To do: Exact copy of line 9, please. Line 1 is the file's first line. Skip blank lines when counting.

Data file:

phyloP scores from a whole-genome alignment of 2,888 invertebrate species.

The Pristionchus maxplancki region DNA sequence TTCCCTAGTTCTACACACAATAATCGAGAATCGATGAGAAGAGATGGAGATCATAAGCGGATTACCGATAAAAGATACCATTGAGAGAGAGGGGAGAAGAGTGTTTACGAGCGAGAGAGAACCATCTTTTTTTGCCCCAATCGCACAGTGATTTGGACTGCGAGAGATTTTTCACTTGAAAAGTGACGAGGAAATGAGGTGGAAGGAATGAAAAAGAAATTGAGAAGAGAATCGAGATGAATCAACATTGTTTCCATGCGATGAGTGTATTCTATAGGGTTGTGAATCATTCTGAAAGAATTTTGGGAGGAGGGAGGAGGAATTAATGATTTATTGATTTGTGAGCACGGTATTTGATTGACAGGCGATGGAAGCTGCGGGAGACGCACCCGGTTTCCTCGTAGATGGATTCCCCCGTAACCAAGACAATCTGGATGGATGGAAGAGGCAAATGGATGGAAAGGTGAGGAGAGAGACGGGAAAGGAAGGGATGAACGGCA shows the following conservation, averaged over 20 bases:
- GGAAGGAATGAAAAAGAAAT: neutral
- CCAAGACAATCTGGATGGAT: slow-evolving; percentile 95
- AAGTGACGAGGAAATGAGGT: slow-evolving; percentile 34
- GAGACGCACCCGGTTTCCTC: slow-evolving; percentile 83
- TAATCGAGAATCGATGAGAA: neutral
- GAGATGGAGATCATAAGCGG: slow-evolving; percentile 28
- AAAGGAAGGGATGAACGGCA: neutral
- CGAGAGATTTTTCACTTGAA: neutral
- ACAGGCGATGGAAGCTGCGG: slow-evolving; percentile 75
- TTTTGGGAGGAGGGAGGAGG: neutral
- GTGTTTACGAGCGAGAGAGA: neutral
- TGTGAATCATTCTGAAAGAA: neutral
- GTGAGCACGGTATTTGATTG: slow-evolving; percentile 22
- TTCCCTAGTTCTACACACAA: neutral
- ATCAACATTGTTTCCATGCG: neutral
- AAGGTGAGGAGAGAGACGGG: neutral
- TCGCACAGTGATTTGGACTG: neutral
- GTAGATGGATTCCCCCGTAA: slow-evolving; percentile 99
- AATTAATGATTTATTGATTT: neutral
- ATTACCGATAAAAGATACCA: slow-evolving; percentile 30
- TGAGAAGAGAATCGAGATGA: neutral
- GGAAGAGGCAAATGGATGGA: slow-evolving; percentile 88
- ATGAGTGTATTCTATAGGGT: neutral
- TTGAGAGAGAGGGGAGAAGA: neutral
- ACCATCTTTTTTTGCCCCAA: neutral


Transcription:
- AAAGGAAGGGATGAACGGCA: neutral